As prescribed in 538.273(a)(3), insert in solicitations and contracts for Multiple award schedules.
Identification of Products that Have Environmental Attributes (Sep 2003)
(a) Several laws, Executive orders, and Agency directives require Federal buyers to purchase products that are less harmful to the environment, when they are life cycle cost-effective (see FAR Subpart 23.7). The U.S. General Services Administration (GSA) requires contractors to highlight environmental products under Federal Supply Service schedule contracts in various communications media (e.g., publications and electronic formats).
(b) Definitions. As used in this clause—
“Energy-efficient product” means a product that—
(1) Meets Department of Energy and Environmental Protection Agency criteria for use of the ENERGY STAR® trademark label; or
(2) Is in the upper 25 percent of efficiency for all similar products as designated by the Department of Energy’s Federal Energy Management Program.
“GSA Advantage!” is an on-line shopping mall and ordering system that provides customers with access to products and services under GSA contracts.
“Other environmental attributes” refers to product characteristics that provide environmental benefits, excluding recovered materials and energy and water efficiency. Several examples of these characteristics are biodegradable, recyclable, reduced pollutants, ozone safe, and low volatile organic compounds (VOCs).
“Post-consumer material” means a material or finished product that has served its intended use and has been discarded for disposal or recovery, having completed its life as a consumer item. Post-consumer material is part of the broader category of “recovered material.” The Environmental Protection Agency (EPA) has developed a list of EPA-designated products in their Comprehensive Procurement Guidelines (CPGs) to provide Federal agencies with purchasing recommendations on specific products in a Recovered Materials Advisory Notice (RMAN). The RMAN contains recommended recovered and post-consumer material content levels for the specific products designated by EPA (40 CFR part 247 and http://www.epa.gov/cpg/).
“Recovered materials” means waste materials and by-products recovered or diverted from solid waste, but the term does not include those materials and by-products generated from, and commonly reused within, an original manufacturing process (Executive Order 13101 and 42 U.S.C. 6903(19) and http://www.epa.gov/cpg/). For paper and paper products, see the definition at FAR 11.301 (42 U.S.C. 6962(h)).
“Remanufactured” means factory rebuilt to original specifications.
“Renewable energy” means energy produced by solar, wind, geothermal, and biomass power.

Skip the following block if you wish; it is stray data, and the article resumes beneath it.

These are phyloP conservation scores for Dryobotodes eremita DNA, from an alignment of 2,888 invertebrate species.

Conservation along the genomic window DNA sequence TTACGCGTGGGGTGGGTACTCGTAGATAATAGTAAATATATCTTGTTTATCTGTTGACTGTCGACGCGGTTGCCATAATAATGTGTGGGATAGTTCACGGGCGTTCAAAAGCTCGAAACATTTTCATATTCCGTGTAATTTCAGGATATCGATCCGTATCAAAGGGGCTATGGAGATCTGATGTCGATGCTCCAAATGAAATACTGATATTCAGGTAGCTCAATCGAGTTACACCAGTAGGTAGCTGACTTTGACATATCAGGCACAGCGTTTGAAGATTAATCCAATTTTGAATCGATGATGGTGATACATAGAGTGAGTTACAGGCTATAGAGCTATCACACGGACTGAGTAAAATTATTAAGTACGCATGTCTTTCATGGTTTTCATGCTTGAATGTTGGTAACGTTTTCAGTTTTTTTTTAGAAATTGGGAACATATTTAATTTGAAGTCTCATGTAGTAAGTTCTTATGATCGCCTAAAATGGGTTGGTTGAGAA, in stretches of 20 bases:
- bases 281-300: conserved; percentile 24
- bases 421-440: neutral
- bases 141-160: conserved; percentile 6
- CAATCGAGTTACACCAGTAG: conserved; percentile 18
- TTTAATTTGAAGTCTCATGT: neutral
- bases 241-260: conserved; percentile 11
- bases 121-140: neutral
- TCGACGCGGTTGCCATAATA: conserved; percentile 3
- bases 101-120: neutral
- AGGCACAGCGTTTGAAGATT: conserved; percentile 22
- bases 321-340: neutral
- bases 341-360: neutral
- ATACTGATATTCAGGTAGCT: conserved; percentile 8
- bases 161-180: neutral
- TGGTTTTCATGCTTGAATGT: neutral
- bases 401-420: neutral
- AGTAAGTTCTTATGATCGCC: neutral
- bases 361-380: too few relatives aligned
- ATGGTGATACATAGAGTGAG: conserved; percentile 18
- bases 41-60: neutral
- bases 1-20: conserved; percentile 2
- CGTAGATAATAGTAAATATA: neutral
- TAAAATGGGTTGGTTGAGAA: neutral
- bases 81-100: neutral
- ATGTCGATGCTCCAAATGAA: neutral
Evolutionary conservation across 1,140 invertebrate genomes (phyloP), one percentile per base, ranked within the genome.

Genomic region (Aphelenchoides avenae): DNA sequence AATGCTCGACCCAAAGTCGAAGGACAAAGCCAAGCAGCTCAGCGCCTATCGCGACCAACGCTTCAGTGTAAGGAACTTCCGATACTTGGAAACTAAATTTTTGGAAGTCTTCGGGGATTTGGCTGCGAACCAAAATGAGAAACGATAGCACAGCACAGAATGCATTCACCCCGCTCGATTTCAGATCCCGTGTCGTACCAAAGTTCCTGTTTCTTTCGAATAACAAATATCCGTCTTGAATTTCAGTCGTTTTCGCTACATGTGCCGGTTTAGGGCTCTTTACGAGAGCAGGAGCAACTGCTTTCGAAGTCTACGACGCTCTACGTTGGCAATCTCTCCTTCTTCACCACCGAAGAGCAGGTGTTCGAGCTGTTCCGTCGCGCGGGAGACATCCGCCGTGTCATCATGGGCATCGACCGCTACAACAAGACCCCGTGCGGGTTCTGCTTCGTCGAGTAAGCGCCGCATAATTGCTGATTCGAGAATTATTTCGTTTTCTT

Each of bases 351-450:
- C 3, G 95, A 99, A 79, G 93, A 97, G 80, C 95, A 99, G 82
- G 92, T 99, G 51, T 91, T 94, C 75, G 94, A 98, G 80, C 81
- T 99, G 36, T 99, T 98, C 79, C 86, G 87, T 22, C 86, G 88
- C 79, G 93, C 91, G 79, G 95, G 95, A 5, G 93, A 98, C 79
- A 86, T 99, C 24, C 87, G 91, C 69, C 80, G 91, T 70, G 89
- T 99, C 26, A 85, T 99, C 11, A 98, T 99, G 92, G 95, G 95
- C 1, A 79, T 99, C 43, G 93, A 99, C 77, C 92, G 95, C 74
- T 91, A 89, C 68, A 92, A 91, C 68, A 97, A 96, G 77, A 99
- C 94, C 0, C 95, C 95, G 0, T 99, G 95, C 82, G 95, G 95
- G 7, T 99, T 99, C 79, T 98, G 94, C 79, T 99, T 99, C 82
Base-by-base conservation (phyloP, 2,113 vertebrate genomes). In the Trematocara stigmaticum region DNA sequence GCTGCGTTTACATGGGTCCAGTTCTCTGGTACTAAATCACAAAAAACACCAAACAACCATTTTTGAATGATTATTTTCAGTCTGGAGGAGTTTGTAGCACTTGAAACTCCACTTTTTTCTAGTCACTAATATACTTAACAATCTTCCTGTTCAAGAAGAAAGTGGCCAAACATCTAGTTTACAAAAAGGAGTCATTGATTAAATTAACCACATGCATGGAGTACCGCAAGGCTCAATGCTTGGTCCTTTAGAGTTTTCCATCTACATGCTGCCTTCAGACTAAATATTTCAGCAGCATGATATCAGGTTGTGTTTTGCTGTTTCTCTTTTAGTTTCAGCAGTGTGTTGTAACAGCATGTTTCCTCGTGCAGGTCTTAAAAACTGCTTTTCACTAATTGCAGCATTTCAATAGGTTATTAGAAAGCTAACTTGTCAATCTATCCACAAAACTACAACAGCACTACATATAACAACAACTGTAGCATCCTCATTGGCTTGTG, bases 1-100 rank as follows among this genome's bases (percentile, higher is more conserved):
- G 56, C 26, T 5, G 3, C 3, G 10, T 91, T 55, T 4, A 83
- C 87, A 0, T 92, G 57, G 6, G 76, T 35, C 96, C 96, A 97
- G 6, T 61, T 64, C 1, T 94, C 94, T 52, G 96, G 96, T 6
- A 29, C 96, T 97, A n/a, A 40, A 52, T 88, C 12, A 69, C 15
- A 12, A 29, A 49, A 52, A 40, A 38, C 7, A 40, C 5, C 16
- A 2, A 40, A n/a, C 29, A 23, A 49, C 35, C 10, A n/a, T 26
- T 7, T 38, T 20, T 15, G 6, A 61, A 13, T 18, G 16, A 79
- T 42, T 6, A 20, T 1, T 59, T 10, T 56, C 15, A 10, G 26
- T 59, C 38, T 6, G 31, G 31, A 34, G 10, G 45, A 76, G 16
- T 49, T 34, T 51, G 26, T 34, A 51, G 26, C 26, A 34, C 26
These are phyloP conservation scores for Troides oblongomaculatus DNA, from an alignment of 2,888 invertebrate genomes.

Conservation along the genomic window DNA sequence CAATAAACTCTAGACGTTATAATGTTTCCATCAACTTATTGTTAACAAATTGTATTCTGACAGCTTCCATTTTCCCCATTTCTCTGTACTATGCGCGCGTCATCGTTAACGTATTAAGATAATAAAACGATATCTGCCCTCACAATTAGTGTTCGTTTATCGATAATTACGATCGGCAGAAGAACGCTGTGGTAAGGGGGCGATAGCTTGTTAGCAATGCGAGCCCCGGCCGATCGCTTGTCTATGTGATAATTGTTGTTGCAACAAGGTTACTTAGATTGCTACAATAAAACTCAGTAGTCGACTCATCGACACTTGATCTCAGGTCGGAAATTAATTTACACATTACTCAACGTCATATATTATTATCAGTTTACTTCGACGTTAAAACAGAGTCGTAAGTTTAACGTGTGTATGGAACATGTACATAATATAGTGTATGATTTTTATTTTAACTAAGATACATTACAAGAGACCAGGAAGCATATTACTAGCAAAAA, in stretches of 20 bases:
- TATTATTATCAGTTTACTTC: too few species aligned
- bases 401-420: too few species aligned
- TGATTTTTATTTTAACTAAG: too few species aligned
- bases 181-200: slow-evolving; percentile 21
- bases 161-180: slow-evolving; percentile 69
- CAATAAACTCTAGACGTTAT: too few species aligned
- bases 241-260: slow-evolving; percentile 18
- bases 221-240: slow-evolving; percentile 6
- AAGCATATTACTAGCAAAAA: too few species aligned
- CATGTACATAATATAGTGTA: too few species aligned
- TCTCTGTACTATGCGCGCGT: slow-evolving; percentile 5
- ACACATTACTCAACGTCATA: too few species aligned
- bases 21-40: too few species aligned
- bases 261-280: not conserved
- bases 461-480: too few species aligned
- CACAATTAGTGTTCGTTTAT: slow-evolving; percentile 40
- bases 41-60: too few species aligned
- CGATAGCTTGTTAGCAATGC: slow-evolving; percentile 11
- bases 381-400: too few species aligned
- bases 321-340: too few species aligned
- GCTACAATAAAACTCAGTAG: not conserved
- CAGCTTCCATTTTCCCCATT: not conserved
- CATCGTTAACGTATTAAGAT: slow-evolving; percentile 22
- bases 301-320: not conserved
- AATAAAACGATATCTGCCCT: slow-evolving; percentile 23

“Renewable energy technology” means—
(1) Technologies that use renewable energy to provide light, heat, cooling, or mechanical or electrical energy for use in facilities or other activities; or
(2) The use of integrated whole-building designs that rely upon renewable energy resources, including passive solar design.
(1) The offeror must identify products that—
(i) Are compliant with the recovered and post-consumer material content levels recommended in the Recovered Materials Advisory Notices (RMANs) for EPA-designated products in the CPG program (http://www.epa.gov/cpg/);
(ii) Contain recovered materials that either do not meet the recommended levels in the RMANs or are not EPA-designated products in the CPG program (see FAR 23.401 and http://www.epa.gov/cpg/);
(iii) Are energy-efficient, as defined by either ENERGY STAR® and/or FEMP’s designated top 25th percentile levels (see ENERGY STAR® at
http://www.energystar.gov/ and FEMP at
(iv) Are water-efficient;
(v) Use renewable energy technology;
(vi) Are remanufactured; and
(vii) Have other environmental attributes.
(2) These identifications must be made in each of the offeror’s following mediums:
(i) The offer itself.
(ii) Printed commercial catalogs, brochures, and pricelists.
(iii) Online product website.
(iv) Electronic data submission for GSA Advantage! submitted via GSA’s Schedules Input Program (SIP) software or the Electronic Data Inter-change (EDI). Offerors can use the SIP or EDI methods to indicate environmental and other attributes for each product that are translated into respective icons in GSA Advantage!.
(d) An offeror, in identifying an item with an environmental attribute, must possess evidence or rely on a reasonable basis to substantiate the claim (see 16 CFR part 260, Guides for the Use of Environmental Marketing Claims). The Government will accept an offeror’s claim of an item’s environmental attribute on the basis of—
(1) Participation in a Federal agency sponsored program (e.g., the EPA and DOE ENERGY STAR® product labeling program);
(2) Verification by an independent organization that specializes in certifying such claims; or
(3) Possession of competent and reliable evidence. For any test, analysis, research, study, or other evidence to be “competent and reliable,” it must have been conducted and evaluated in an objective manner by persons qualified to do so, using procedures generally accepted in the profession to yield accurate and reliable results.
(End of clause)